Help each of your employees see the priorities of the business correctly: first, to make sure the customer wins because without customers there is no purpose for the shop; and second, to make sure the shop is winning (viable) because without the shop, there is no purpose (or paycheck) for the employees. Finally, the employees have to win because if they can’t win, they won’t stay. Review these priorities at your team meetings and make sure everyone understands them.

Managing employees is a primary responsibility of an owner. Your success at it will be a reflection of your attitude toward the business. You set the tempo and the pace for your crew. If your standards are high and you demonstrate your commitment to meeting these standards, employees will follow. If you show genuine care for your people, they will respond.

Management Success Employee Questionnaire

Monday, October 14, 2013

Management Success! Debuts Shop Management Innovations at Fall Convention

Management Success!
2013 Fall Convention
LOS ANGELES, CA – October 4th, 2013 – Premier auto industry consulting firm Management Success! introduced several new, more efficient tools for shop organization and flow at its Fall Convention—the company’s largest convention ever at nearly 200 people. The convention took place at the Glendale Hilton from September 20th to September 22nd. Attendees included auto shops from all over the country and Canada as well as representatives from DemandForce, the leader in small business emarketing solutions, and 10 Missions Media, which publishes Fender Bender and Ratchet & Wrench.

The theme of the Fall Convention was Cutting-Edge Solutions for Today’s Shop, and the company’s dynamic partnership announcements certainly fit the bill. Management Success’ statistics system now auto populates with statistics from the NAPATracs interface to save shop owners time and to eliminate human error. While this partnership was originally announced at the Spring Convention in Destin, FL, the stats system is now in place and available for all Management Success! clients.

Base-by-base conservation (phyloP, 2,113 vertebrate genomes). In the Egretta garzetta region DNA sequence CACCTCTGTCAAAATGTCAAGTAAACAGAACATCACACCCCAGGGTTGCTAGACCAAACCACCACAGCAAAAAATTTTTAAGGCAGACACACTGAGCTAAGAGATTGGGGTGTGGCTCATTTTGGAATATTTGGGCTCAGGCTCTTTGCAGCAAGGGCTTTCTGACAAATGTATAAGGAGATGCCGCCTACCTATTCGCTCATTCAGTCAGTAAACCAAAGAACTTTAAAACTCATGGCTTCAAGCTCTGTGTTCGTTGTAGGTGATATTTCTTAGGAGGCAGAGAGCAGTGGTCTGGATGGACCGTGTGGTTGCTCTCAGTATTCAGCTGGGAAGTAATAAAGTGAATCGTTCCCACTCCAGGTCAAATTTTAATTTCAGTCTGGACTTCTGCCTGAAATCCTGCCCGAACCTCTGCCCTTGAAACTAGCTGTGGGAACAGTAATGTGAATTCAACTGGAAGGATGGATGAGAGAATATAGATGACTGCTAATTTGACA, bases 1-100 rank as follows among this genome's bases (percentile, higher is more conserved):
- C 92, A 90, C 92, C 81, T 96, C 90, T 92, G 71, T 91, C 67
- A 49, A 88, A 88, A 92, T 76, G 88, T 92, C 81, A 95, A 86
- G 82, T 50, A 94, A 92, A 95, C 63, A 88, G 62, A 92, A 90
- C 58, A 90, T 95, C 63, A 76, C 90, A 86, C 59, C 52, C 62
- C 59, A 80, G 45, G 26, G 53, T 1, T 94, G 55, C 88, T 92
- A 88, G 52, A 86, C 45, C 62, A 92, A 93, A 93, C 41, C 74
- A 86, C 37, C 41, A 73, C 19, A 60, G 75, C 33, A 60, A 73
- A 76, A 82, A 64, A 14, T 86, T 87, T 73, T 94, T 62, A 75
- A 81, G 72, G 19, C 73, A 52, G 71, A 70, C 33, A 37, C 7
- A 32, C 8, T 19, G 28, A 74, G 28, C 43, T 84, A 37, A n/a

“A business cannot make correct management decisions without accurate and timely data. These new interfaces will provide our clients with this kind of information,” said Robert Spitz, Vice President of Production at Management Success!

Management Success! also announced its new partnership with DemandForce, with more details to emerge at the next convention.

The theme of innovative solutions extended to the two new courses offered at the convention—The Art of Diagnosing Your Shop, taught by Senior Consultant Wency Severi, and Hiring in the New Age, taught by Consultant Ari Cohen. The Art of Diagnosing Your Shop showed clients how to determine the real problem and find real solutions, while Hiring in the New Age explained how to employ online techniques to recruit a new generation of employees.

Though the convention played stage to Management Success’ new developments, it was also a time to recognize the hard work put in by clients who had gone above and beyond.

During the Awards Dinner on Friday, September 20th, Dino Di Giulio of Body Best of Sonoma became the third person ever in Management Success’ 20-year history to receive the Master Elite of Shop Management Award. Coming to the stage to accept his award, Di Giulio gave a rousing speech about his journey, which was met with a standing ovation.

“Twice a year Management Success! awards shops that have done the necessary training and have demonstrated competence at the various levels of shop management. They have passed through a rigorous battery of performance benchmarks and shop inspections,” Spitz affirmed. “The Master Elite of Shop Management is the highest honor an owner of an auto repair facility can achieve. We are all very proud of Dino,” Spitz added.